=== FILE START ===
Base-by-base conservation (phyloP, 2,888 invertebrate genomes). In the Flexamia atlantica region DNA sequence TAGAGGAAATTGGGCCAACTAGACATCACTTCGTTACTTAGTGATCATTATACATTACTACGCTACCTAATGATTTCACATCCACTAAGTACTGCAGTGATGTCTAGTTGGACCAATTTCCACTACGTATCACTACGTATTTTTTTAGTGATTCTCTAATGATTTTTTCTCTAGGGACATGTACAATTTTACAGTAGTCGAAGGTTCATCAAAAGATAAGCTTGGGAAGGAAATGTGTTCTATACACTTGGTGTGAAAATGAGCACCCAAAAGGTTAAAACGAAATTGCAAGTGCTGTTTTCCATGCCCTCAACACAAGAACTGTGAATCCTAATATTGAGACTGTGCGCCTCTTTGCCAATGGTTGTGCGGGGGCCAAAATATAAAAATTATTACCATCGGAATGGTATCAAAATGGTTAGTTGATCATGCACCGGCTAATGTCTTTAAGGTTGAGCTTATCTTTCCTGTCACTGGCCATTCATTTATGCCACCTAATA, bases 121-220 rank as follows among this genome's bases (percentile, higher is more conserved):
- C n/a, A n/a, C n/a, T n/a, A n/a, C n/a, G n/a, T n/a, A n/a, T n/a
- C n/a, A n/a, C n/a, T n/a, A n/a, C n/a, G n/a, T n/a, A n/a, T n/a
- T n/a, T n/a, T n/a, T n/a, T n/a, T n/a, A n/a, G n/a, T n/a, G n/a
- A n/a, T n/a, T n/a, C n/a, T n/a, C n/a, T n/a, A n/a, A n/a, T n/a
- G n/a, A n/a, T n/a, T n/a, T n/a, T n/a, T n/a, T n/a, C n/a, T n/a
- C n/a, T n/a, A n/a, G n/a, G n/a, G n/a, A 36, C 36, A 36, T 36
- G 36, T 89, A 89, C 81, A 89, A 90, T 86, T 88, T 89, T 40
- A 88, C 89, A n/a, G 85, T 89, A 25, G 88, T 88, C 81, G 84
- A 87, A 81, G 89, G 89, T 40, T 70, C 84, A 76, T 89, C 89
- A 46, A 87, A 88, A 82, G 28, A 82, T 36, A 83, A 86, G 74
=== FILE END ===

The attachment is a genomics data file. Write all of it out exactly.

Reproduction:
Base-by-base conservation (phyloP, 2,888 invertebrate genomes). In the Flexamia atlantica region DNA sequence TAGAGGAAATTGGGCCAACTAGACATCACTTCGTTACTTAGTGATCATTATACATTACTACGCTACCTAATGATTTCACATCCACTAAGTACTGCAGTGATGTCTAGTTGGACCAATTTCCACTACGTATCACTACGTATTTTTTTAGTGATTCTCTAATGATTTTTTCTCTAGGGACATGTACAATTTTACAGTAGTCGAAGGTTCATCAAAAGATAAGCTTGGGAAGGAAATGTGTTCTATACACTTGGTGTGAAAATGAGCACCCAAAAGGTTAAAACGAAATTGCAAGTGCTGTTTTCCATGCCCTCAACACAAGAACTGTGAATCCTAATATTGAGACTGTGCGCCTCTTTGCCAATGGTTGTGCGGGGGCCAAAATATAAAAATTATTACCATCGGAATGGTATCAAAATGGTTAGTTGATCATGCACCGGCTAATGTCTTTAAGGTTGAGCTTATCTTTCCTGTCACTGGCCATTCATTTATGCCACCTAATA, bases 121-220 rank as follows among this genome's bases (percentile, higher is more conserved):
- C n/a, A n/a, C n/a, T n/a, A n/a, C n/a, G n/a, T n/a, A n/a, T n/a
- C n/a, A n/a, C n/a, T n/a, A n/a, C n/a, G n/a, T n/a, A n/a, T n/a
- T n/a, T n/a, T n/a, T n/a, T n/a, T n/a, A n/a, G n/a, T n/a, G n/a
- A n/a, T n/a, T n/a, C n/a, T n/a, C n/a, T n/a, A n/a, A n/a, T n/a
- G n/a, A n/a, T n/a, T n/a, T n/a, T n/a, T n/a, T n/a, C n/a, T n/a
- C n/a, T n/a, A n/a, G n/a, G n/a, G n/a, A 36, C 36, A 36, T 36
- G 36, T 89, A 89, C 81, A 89, A 90, T 86, T 88, T 89, T 40
- A 88, C 89, A n/a, G 85, T 89, A 25, G 88, T 88, C 81, G 84
- A 87, A 81, G 89, G 89, T 40, T 70, C 84, A 76, T 89, C 89
- A 46, A 87, A 88, A 82, G 28, A 82, T 36, A 83, A 86, G 74